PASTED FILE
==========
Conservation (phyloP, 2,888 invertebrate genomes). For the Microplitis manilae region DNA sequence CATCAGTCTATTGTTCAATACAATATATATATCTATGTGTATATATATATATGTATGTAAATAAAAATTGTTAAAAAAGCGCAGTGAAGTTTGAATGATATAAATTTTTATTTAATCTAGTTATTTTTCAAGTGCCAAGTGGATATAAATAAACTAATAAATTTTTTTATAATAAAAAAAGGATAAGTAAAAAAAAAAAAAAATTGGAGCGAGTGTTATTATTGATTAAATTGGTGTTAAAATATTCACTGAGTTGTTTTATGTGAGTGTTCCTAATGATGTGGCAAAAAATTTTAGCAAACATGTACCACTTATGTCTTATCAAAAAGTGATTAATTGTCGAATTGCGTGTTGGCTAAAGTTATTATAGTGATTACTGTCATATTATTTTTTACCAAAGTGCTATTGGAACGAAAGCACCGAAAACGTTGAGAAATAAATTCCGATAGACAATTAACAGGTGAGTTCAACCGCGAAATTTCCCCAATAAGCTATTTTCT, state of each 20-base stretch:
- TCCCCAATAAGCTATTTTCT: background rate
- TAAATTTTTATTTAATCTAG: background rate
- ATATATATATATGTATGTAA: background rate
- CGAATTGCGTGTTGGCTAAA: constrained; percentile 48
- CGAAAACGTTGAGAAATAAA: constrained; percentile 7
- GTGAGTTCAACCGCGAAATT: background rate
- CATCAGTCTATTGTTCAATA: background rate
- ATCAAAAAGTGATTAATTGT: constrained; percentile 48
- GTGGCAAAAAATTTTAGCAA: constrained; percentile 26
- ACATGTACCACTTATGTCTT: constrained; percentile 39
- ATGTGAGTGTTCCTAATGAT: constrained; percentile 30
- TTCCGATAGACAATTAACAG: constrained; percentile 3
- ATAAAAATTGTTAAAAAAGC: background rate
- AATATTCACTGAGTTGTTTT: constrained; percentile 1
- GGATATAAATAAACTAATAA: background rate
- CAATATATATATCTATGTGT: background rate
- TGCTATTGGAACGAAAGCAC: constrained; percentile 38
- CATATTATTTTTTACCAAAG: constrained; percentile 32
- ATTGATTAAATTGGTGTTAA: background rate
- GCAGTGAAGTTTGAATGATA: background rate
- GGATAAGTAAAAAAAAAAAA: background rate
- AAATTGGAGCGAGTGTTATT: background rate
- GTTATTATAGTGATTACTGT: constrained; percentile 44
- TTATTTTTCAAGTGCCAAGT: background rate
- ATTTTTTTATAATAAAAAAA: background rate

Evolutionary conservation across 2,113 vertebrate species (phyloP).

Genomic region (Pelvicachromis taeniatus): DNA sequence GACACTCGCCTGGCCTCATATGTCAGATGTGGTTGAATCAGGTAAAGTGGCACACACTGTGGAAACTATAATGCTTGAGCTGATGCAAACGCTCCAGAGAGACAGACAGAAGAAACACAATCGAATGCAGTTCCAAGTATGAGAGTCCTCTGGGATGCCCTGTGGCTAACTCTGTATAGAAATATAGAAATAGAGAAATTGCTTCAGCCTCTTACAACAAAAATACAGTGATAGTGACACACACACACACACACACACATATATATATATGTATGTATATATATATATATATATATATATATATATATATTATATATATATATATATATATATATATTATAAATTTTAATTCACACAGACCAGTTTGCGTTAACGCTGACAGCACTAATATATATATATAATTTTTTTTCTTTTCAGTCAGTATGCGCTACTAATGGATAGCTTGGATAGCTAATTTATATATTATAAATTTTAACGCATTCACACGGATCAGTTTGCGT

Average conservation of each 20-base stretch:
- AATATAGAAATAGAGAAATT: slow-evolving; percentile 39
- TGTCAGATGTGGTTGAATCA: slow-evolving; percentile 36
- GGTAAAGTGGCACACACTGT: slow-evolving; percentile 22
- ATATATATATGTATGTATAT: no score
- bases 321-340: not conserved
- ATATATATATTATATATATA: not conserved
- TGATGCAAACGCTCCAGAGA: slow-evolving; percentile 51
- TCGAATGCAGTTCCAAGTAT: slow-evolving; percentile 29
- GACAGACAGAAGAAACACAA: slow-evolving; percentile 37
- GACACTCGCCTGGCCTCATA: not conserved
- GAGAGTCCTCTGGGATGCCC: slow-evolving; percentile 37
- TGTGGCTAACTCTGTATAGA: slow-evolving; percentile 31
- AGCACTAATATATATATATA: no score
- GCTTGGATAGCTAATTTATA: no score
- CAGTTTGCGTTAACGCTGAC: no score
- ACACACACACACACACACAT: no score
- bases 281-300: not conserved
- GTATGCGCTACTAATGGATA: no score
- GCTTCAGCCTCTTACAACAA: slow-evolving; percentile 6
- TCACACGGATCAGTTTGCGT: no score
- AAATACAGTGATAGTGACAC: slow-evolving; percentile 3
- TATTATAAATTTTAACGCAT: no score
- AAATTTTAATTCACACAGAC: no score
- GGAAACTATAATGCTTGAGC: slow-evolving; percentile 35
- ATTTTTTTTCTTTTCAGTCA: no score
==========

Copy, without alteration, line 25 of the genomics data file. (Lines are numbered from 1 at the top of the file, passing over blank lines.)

- TTATTTTTCAAGTGCCAAGT: background rate